We loved this day! You can book this tour through Zuma Tours (they have an office in Santa Teresa), and either drive yourself down to the pick-up location in Mal Pais (just 10 minutes from Santa Teresa) or use the tour transfer. 

While the 45 minute boat trip to Tortuga definitely isn’t the Greek coastline (truly, we're spoilt), it is a fun little ride with a snorkel stop in beautiful clear water around a volcanic rock reef. 

Next stop is Tortuga, a white-sand island lapped by turquoise water, which is a world away from the rough, rugged beaches of Santa Teresa. Finally, a little slice of the Caribbean in the middle of the Pacific! Here you’ll be served up a tasty BBQ lunch, and you can spend a couple of hours hiking to the top of the island for some epic views, taking a siesta on the sand, or sipping a cocktail at the beach bar, before your boat ride back. 

 

Mal Pais Zip-lining

You can't go to Costa Rica and not go zip-lining. The Mal Pais canopy tour has 11 platforms set high in the jungle, and you can experience flying 30 metres above a creek and along a 500 metre zip-line. We couldn’t take our camera on the tour (they do offer a photography service if you're keen on getting some snaps), but it was a whole lot of fun and we'd highly recommend these guys in Mal Pais.

Book here - the full tour takes up to 2 hours (depending on how many people are on the tour - it took us 20 minutes as we were the only people there) and costs $55 per person.

 

La Fortuna / Arenal National Park

La Fortuna is a small town based at the bottom of the Arenal volcano and is a gateway to the Arenal National park. We stayed here for 4 days, which we felt was enough, but there are plenty of adventures you can do in and around La Fortuna if you want to pack full a week. Hikes, waterfalls, swims in hot springs, sloth-spotting, white-water rafting and zip-lining through the rain forest. Spending your first days here after flying into San Jose make for a pretty epic welcome to Costa Rica. Here's our best bits from our time in La Fortuna.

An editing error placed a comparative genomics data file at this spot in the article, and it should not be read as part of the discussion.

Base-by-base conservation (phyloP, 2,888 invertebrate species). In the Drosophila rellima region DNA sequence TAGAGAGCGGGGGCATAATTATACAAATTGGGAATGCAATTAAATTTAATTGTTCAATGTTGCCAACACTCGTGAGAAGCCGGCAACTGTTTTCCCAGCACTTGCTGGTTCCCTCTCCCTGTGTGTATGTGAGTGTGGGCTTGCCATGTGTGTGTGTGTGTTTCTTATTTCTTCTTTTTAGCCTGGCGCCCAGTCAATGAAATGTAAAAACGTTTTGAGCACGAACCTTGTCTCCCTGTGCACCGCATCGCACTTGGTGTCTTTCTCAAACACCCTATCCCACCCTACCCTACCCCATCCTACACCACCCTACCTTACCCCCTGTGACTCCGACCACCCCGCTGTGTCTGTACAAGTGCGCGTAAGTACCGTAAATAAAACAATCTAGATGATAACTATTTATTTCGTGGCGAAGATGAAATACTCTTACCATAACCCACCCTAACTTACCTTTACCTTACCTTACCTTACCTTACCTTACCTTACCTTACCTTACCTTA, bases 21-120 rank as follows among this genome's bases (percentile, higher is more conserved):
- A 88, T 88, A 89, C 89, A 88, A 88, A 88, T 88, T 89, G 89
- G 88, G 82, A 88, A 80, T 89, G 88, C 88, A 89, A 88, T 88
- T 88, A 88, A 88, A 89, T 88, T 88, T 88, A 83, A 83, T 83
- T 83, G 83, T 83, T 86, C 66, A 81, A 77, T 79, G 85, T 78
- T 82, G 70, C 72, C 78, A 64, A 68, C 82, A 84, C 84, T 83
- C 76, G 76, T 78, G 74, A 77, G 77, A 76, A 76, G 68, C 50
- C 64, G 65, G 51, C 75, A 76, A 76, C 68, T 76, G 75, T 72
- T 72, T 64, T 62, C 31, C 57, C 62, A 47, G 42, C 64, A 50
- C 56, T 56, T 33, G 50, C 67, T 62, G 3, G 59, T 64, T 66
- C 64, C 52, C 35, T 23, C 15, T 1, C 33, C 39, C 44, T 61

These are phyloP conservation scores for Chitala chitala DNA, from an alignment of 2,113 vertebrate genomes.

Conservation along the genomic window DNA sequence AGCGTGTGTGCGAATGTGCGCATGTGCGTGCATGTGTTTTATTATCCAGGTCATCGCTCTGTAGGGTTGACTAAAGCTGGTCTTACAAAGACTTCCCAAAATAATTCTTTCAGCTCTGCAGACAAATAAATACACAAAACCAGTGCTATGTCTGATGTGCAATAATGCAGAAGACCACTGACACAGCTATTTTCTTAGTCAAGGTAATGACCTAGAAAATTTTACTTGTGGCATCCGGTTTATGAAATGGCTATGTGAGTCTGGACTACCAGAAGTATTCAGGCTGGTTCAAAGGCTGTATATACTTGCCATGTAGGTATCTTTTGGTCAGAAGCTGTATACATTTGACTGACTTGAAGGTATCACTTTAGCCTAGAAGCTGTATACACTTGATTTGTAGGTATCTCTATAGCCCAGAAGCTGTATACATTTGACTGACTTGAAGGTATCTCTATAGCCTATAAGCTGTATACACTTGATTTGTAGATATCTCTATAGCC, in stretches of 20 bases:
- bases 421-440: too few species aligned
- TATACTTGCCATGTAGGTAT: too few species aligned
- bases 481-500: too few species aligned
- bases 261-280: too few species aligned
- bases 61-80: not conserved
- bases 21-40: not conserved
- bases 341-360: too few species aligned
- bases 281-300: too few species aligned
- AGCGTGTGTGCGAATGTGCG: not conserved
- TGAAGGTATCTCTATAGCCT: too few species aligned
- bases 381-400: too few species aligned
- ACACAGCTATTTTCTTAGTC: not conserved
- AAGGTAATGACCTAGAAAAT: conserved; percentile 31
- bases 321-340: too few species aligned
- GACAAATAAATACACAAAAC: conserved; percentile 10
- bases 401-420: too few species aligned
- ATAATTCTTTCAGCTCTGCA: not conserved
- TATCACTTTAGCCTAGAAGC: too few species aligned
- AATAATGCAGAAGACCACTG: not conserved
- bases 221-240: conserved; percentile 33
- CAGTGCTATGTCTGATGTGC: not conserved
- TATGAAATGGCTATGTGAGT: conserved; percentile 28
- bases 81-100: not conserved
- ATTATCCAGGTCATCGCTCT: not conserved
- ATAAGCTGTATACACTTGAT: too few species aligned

Tabacon hot springs

One word: MAGICAL. This place blew our minds. We could have spent a whole week just floating about in these natural springs, and to this day, we teleport back here whenever we're feeling stressed.

For our accommodation, we splashed out and stayed for 4 nights at Tabacon Thermal Resort and Spa. This luxury resort is nestled within Arenal’s largest private rainforest reserve, with a backdrop of the mighty Arenal volcano. Staying here gave us unlimited access to the Tabacon hot springs - Costa Rica’s largest network of naturally flowing thermal mineral springs. 

The 20 or so natural pools range from 22 to 40 degrees celsius, so you can soak up the magic all day until you’ve turned into a prune. You can also experience the springs at night, so head here before or after dinner for an upgrade to your evening bath.

Obvious, but it really does rain a lot in the rainforest, and the heavy droplets falling on the trees overhead only seem to make the hot spring experience even more mystical.

There's plenty of options for places to stay in Fortuna, and if you don’t stay at Tabacon resort, you can still experience the springs with a day or night visitor pass. Packages usually include lunch or dinner, and start from $70 per adult. Whatever you do, wherever you stay, don't miss these springs.

 

Fortuna Waterfall

We love a waterfall. Fortuna was our first Costa Rican waterfall experience and it didn’t disappoint. At 70 metres high and surrounded by lush tropical wet forest, it’s worth clambering down the 530 steps for a cool, refreshing dip. 

There are epic viewpoints en route to the bottom for you to catch the scale (and some snaps) of Fortuna waterfall. Take a little wander around the bottom of the fall and along the river - this gave us real Jurassic Park vibes! 

We visited Fortuna waterfall during the pandemic, so it was quiet on our visit. We can imagine it gets busy here during normal times, so would recommend visiting earlier in the morning if you can. 

 

Sloth Tour

In reality, this tour might not be that exciting for most, but if seeing a sloth is a dream come true for you (like Amy), then you’re in the right place. Local tour guides walk you round a 2 mile trail of rainforest, pointing out various colourful birds, frogs, insects, other wildlife, and obviously, most importantly, SLOTHS. 

Our guide helped us spot 5 different sleepy sloths and assisted us in getting some snaps of them up close through the binoculars, whilst Mike made the most of his long lens. LIFE MADE. Did Amy come home with sloth memorabilia? Take a wild guess.